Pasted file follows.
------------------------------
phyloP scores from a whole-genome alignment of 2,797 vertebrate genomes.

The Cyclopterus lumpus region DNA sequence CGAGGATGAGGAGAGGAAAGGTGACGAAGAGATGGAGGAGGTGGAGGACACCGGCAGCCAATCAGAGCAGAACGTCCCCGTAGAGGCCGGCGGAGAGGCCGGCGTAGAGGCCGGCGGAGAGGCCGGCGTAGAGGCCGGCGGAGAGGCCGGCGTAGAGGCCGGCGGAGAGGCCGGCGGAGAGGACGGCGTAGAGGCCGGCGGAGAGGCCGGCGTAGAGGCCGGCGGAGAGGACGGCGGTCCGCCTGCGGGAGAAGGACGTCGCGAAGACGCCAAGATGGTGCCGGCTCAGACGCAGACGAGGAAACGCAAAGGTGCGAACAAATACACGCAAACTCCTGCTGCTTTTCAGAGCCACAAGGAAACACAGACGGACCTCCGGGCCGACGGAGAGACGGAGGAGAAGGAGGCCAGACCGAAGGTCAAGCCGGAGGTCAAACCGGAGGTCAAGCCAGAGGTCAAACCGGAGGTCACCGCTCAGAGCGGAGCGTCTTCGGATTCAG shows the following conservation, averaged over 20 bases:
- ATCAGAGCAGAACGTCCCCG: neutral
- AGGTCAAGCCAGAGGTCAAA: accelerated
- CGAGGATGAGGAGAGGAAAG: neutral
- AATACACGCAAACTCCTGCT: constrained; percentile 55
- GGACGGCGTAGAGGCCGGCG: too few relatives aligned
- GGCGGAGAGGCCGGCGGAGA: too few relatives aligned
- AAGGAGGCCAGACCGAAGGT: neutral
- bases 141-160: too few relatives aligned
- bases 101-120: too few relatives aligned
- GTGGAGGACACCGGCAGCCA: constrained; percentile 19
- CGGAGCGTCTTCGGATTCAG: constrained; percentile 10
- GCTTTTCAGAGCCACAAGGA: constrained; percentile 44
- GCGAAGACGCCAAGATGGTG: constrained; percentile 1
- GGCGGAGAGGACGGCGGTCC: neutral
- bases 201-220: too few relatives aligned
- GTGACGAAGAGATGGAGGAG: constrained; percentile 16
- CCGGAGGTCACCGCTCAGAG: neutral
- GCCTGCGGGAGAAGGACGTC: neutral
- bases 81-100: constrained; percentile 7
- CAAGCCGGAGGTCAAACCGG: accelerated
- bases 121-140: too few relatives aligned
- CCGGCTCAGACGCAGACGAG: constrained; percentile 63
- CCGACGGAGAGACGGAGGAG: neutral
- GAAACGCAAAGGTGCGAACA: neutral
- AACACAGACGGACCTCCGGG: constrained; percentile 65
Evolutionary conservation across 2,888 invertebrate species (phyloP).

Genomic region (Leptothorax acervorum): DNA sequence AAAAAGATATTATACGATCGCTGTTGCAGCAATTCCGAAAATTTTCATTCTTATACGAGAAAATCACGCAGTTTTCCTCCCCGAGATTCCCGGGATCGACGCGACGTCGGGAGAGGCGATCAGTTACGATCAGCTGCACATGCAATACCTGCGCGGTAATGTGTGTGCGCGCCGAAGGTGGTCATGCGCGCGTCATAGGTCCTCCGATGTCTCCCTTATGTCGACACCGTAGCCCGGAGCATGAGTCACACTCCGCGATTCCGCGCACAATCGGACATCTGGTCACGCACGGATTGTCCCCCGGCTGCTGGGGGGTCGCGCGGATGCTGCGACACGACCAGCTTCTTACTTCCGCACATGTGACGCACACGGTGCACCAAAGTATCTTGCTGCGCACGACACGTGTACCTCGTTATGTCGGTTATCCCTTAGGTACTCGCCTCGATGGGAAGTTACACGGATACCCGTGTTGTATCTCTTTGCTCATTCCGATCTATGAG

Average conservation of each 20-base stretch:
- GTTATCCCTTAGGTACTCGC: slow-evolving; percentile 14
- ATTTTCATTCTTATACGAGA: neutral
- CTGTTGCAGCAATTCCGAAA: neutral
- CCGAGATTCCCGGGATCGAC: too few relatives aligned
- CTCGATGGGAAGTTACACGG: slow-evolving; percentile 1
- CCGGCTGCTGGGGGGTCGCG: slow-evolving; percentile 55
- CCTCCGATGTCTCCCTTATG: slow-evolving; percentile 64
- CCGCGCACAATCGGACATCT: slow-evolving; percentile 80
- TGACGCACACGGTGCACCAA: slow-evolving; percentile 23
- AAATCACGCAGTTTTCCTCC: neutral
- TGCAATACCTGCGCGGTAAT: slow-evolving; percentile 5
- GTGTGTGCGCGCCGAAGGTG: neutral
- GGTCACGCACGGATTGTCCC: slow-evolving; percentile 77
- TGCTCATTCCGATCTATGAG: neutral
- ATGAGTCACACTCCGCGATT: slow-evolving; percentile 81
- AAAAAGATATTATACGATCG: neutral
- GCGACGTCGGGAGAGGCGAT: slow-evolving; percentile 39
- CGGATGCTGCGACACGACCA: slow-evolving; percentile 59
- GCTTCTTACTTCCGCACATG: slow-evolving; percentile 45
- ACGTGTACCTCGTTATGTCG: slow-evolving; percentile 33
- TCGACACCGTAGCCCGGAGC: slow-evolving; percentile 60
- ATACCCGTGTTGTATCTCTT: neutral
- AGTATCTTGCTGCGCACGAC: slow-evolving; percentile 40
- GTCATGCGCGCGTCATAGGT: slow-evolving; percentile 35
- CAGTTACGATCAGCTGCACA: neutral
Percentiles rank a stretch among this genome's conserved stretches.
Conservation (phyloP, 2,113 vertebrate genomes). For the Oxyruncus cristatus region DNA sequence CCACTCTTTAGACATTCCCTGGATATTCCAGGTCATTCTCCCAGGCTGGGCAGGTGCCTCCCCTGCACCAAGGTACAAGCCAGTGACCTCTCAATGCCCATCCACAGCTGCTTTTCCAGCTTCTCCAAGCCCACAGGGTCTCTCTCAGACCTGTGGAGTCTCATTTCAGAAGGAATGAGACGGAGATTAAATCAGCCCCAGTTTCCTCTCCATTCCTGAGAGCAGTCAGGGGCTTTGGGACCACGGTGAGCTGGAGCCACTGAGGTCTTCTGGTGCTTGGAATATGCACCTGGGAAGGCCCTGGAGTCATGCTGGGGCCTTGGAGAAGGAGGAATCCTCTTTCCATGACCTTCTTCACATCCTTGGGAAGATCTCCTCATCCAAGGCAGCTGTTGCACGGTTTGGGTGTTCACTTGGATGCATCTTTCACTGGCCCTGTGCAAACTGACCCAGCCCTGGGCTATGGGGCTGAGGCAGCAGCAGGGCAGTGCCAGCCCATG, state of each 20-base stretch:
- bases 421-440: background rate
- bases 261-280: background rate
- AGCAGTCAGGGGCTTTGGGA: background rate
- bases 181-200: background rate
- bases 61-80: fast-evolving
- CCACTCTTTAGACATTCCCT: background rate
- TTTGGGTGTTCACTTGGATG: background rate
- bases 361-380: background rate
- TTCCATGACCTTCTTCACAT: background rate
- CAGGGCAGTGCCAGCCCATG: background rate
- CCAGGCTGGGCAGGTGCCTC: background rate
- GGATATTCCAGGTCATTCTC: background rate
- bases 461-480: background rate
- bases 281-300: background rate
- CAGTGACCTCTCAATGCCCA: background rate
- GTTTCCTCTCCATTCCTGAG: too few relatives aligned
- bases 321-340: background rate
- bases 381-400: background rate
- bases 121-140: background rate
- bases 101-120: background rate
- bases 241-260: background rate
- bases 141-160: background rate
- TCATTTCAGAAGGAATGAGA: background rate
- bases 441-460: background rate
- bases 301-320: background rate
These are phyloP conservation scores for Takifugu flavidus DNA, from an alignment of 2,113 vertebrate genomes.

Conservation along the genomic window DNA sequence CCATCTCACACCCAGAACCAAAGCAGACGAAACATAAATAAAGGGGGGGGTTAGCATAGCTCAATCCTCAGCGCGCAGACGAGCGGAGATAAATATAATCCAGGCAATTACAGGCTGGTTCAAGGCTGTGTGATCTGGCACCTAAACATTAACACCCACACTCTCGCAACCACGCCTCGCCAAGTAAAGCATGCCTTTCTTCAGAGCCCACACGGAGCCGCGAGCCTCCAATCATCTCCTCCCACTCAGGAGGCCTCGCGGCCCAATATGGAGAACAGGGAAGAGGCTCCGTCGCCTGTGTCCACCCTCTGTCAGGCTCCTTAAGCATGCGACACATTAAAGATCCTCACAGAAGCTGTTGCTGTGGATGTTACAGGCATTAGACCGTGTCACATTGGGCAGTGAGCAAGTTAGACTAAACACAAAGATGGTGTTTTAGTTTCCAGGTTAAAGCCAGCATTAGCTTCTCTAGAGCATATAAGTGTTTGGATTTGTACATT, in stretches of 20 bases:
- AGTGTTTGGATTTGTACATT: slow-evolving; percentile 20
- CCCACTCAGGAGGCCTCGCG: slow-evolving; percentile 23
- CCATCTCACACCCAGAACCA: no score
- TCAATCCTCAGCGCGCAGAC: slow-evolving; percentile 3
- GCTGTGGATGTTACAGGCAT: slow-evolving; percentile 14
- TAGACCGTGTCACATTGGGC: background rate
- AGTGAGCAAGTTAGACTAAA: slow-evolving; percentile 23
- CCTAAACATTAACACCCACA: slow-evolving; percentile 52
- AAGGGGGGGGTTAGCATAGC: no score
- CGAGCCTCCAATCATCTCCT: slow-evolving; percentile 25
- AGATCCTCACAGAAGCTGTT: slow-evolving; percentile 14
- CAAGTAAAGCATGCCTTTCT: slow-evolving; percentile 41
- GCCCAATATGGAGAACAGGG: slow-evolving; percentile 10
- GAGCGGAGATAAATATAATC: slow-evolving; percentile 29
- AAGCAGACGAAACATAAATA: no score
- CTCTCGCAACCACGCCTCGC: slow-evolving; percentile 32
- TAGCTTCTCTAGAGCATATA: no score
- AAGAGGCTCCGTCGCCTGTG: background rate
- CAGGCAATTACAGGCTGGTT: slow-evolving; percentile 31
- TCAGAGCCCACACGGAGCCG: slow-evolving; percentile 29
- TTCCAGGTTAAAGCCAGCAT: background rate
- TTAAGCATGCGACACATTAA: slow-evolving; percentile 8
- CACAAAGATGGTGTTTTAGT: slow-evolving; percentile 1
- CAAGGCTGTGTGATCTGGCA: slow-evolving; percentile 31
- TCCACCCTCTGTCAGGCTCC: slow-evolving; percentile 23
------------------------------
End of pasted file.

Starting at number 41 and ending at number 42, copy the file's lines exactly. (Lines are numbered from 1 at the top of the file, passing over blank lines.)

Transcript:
- TGCAATACCTGCGCGGTAAT: slow-evolving; percentile 5
- GTGTGTGCGCGCCGAAGGTG: neutral